For things I loved/liked a lot in Season 2:

New Friends

A Series of Unfortunate Events

At the end of season 1, we stopped when we saw the Quagmires, now landing in the first six episode of this season. Quagmires and Baudelaires learn about their similarities and they are both brave and resourceful in their own ways. Call them the dynamic foursome if you will but the bonds they create in Austere Academy carries them to save these loyal friends for the next two stories in Ersatz Elevator and Vile Village. Its a nice change in pace to have them here. While most of the credit does go to following closely to the source materials pacing, it is nice to see these four work so well together. In these extreme situations, it is important to have allies.

New Villain

A Series of Unfortunate Events

Lucy Punch joins the villainous Count Olaf troupe  as the wealthy woman who is the student of Count Olaf and his girlfriend, Esme Squalor. She is packed with all kinds of accents and characters. Honestly, she is a joy to watch on screen. I’ve only seen her do weird odd roles in other movies before so its quite the breather to see her really embrace this role and take it in a wonderfully entertaining and wicked direction, especially in Hostile Hospital. She adds just a little bit of extra wickedness to Count Olaf which changes the game a little from the silly henchmen & henchwomen in his ragtag troop.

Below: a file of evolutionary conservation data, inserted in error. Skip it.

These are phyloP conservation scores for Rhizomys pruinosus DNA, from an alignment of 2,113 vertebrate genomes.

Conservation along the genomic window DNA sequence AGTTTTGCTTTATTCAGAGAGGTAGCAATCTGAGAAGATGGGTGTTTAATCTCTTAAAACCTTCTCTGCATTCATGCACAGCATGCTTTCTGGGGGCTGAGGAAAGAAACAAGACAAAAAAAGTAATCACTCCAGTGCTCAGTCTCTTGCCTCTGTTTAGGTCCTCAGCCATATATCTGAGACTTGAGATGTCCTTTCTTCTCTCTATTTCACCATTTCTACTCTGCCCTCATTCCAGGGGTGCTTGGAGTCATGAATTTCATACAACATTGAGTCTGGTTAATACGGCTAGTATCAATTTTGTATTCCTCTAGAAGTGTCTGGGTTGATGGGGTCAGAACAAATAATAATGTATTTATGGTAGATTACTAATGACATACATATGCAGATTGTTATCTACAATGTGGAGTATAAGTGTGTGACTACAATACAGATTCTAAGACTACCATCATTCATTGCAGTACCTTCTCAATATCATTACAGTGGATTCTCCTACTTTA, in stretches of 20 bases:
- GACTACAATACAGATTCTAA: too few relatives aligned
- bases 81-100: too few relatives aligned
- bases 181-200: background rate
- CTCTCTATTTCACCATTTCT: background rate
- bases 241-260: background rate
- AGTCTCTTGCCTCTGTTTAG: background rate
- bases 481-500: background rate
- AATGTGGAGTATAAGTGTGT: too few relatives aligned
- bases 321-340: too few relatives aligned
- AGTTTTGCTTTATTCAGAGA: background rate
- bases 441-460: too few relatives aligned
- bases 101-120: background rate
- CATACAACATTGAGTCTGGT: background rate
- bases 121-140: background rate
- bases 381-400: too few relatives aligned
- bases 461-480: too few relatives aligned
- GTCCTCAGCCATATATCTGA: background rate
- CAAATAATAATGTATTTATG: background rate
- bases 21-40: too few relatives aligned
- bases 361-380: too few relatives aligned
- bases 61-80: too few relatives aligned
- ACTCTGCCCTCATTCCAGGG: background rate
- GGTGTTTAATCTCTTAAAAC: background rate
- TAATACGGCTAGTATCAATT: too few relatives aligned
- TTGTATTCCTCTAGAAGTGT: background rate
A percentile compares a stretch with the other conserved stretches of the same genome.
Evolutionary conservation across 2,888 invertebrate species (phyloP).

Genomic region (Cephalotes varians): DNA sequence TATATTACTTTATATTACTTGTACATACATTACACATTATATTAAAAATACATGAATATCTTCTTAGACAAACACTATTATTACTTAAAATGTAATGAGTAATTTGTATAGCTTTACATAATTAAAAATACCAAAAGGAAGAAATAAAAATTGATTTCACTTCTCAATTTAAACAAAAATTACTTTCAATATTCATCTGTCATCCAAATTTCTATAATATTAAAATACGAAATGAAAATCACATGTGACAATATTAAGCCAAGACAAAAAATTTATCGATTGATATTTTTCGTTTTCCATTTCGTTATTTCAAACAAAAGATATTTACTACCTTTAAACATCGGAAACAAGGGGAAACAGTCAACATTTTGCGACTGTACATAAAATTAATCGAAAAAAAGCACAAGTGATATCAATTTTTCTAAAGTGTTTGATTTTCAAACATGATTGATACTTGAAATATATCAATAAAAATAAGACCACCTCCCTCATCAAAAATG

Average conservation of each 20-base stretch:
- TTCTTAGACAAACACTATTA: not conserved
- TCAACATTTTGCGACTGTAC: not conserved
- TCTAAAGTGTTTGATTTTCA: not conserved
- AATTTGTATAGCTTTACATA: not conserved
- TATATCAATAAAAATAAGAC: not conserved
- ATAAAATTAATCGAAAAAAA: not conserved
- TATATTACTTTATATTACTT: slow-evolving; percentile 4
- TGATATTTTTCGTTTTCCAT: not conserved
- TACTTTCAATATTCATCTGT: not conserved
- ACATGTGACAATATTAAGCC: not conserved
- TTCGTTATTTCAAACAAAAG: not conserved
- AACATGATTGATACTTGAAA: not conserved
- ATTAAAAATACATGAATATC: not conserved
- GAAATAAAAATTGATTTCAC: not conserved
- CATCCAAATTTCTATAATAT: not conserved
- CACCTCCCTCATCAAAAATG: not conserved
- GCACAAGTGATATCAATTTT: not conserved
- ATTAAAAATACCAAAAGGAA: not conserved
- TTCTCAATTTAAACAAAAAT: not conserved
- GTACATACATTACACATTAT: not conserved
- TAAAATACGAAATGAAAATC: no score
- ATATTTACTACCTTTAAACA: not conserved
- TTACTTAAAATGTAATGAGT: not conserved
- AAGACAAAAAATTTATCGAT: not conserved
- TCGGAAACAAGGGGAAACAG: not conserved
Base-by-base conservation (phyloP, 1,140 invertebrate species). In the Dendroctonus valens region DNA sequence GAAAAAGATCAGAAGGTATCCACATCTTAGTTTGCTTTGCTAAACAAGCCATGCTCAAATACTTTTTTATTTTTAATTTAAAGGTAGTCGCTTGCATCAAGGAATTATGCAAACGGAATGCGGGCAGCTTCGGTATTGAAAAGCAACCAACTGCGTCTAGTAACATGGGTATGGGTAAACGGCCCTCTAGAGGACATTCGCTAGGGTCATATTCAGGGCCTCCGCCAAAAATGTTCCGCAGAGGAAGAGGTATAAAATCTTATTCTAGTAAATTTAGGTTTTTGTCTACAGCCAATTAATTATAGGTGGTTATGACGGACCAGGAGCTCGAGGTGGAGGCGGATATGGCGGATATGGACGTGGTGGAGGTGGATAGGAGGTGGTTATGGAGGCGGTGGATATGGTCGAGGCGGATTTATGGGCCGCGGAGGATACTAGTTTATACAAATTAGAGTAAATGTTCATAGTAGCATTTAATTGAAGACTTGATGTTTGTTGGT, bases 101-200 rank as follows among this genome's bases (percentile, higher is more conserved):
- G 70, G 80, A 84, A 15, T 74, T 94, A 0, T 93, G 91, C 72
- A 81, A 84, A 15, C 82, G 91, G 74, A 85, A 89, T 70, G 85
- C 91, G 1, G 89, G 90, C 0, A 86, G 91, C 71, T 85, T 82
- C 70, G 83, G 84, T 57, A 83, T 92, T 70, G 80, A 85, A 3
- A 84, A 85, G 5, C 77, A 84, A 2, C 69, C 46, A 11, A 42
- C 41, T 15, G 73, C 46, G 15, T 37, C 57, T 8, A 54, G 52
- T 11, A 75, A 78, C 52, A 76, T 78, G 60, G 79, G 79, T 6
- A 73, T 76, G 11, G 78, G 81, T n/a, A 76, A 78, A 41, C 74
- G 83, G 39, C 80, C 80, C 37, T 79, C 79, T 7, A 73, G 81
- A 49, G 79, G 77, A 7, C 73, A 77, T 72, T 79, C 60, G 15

New VFD Members

a series of unfortunate events

VFD and a mysterious sugar bowl, along with the reveal of the narrator’s identity all get a part in Season 2. It adds depth and context as well as some answers to the million of questions stirring in our minds that are left unanswered for both the viewers and the Baudelaires. Nathan Fillion adds his charming self as Jacques Snicket who ends up recruiting Olivia Calaban, a librarian who tries to help the children and is smart enough to be suspicious. Olivia Calaban is a wonderful character played by Sara Rue and is eventually recruited into VFD. She has some of the answers but being new, she is more passionate about the mission that Jacques Snicket teaches her. They are a great team and as we learn about the VFD, we see that its a chase to figure out how everything pieces together.

New Locations

a series of unfortunate events

A Series of Unfortunate Events has been very location-based so far. In the first season, we had some incredibly imaginative locations belonging to an array of odd characters. In Season 2, we continue on with this trend. We see the Austere Academy and the orphan’s shack. In Ersatz Elevator, we move to a wealthy penthouse location as well as the various fishy (literally) restaurants. Then we move on to the Vile Village where crows migrate from one location to the next at a set routine. Hostile Hospital is a incomplete half hospital with one of its wings still in construction limbo and of course, the most fascinating of all, is the rundown circus of Madame Lulu’s Caligari Carnival. The production design and tone and lighting all add to the environment of the series.